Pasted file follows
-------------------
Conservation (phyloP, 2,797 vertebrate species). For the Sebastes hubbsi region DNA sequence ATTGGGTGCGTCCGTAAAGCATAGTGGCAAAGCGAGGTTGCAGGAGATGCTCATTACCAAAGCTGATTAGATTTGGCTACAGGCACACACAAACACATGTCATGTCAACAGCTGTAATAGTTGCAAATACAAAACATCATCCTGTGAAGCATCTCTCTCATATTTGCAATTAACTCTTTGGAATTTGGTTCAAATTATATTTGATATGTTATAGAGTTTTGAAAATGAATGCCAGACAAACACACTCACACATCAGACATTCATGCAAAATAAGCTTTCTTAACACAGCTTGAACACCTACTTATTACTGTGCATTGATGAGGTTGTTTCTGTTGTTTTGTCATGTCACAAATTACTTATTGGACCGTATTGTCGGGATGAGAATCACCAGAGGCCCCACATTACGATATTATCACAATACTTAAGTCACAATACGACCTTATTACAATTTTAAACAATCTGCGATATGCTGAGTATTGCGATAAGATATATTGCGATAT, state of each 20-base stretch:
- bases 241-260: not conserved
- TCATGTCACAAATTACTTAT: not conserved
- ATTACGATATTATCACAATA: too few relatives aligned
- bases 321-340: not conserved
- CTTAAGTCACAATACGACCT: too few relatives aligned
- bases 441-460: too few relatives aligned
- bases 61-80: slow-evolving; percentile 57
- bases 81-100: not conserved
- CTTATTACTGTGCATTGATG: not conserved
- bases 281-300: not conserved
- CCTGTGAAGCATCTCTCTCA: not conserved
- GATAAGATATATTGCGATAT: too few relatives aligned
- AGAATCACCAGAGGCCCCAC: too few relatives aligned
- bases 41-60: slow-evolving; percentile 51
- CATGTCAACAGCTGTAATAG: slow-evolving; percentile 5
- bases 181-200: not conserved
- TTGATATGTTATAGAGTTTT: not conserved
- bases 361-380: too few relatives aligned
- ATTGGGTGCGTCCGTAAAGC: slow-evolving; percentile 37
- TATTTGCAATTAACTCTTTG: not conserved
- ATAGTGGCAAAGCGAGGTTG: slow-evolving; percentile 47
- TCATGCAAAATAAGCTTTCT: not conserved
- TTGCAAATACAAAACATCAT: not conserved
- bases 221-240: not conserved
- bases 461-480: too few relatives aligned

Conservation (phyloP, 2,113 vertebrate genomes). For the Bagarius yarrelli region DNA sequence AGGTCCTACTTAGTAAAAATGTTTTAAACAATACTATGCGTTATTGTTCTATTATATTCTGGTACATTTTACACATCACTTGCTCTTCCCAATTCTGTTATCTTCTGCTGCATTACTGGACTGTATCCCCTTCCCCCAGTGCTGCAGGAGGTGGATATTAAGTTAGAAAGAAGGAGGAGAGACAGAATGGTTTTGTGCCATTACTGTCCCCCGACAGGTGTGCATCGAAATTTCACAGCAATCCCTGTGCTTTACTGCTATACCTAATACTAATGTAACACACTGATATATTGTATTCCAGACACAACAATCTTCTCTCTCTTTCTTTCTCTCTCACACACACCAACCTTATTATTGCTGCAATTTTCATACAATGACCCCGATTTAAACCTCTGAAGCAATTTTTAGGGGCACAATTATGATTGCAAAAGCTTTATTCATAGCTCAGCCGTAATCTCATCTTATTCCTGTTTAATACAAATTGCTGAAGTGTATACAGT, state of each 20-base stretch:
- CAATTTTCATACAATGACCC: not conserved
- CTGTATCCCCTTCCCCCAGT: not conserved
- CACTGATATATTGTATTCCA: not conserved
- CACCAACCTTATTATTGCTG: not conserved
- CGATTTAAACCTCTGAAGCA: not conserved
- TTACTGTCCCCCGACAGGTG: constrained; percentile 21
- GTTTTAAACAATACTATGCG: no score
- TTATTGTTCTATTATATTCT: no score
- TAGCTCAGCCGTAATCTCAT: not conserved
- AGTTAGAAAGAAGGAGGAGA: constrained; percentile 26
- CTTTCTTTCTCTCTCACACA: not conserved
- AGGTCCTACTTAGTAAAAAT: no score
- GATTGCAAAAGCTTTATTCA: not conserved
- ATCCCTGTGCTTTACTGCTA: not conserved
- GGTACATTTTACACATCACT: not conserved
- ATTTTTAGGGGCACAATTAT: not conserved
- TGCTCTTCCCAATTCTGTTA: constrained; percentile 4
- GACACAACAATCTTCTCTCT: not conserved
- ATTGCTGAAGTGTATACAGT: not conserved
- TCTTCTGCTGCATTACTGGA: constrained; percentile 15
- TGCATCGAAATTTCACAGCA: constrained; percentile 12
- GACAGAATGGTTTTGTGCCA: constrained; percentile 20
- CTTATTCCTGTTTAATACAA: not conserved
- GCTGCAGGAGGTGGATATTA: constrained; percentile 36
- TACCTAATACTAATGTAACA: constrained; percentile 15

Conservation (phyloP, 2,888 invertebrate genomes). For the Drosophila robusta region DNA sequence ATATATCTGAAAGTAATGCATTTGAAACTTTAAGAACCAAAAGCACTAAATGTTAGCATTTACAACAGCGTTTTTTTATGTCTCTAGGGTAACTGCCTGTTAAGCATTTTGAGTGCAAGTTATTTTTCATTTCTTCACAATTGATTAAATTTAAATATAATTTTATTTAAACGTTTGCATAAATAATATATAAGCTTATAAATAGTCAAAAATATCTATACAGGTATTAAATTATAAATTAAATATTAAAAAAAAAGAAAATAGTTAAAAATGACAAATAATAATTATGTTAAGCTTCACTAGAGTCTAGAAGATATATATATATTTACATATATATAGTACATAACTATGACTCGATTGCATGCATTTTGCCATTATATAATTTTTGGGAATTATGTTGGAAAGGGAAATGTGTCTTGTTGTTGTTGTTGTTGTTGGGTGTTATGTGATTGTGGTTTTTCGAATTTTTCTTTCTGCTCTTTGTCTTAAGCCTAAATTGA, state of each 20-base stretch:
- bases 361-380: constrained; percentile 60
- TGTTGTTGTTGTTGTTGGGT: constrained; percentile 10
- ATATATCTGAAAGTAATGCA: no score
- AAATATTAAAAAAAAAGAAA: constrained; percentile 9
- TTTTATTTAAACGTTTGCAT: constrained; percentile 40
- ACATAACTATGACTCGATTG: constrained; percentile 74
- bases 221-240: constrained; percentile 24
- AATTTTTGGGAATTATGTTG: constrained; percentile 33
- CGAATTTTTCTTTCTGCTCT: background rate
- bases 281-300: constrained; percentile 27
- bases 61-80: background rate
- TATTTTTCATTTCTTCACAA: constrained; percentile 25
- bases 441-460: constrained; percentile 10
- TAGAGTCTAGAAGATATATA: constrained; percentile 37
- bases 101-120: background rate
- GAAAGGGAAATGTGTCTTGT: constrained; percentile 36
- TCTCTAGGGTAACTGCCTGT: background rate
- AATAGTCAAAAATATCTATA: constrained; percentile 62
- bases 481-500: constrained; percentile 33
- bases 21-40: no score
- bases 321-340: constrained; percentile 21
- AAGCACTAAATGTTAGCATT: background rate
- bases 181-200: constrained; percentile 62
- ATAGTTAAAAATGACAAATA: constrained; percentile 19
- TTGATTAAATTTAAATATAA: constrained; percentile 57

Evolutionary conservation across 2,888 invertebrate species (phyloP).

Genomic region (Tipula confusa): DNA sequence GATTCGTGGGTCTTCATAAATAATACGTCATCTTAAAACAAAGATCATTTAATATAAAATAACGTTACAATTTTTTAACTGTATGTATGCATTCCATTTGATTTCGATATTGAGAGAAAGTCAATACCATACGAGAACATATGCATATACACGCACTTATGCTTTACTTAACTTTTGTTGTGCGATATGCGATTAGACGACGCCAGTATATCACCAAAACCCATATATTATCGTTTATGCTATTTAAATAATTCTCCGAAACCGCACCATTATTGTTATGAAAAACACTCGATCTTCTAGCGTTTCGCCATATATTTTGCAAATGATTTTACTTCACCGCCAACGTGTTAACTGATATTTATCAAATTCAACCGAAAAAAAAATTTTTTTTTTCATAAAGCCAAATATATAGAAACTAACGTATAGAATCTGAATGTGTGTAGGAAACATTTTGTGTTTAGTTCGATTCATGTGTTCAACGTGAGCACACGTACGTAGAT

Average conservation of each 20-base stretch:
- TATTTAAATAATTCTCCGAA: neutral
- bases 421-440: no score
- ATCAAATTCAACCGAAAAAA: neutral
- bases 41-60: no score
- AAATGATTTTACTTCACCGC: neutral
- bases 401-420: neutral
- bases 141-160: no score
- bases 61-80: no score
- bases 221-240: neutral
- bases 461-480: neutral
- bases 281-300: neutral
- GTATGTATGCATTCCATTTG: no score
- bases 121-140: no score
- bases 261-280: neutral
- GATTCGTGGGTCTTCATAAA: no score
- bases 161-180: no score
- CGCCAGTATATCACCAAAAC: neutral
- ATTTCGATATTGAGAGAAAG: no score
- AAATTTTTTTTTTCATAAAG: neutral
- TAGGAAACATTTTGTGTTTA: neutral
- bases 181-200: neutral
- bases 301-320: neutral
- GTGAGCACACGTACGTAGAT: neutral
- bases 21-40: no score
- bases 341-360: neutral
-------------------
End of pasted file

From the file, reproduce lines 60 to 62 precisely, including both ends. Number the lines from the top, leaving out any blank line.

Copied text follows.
- bases 221-240: constrained; percentile 24
- AATTTTTGGGAATTATGTTG: constrained; percentile 33
- CGAATTTTTCTTTCTGCTCT: background rate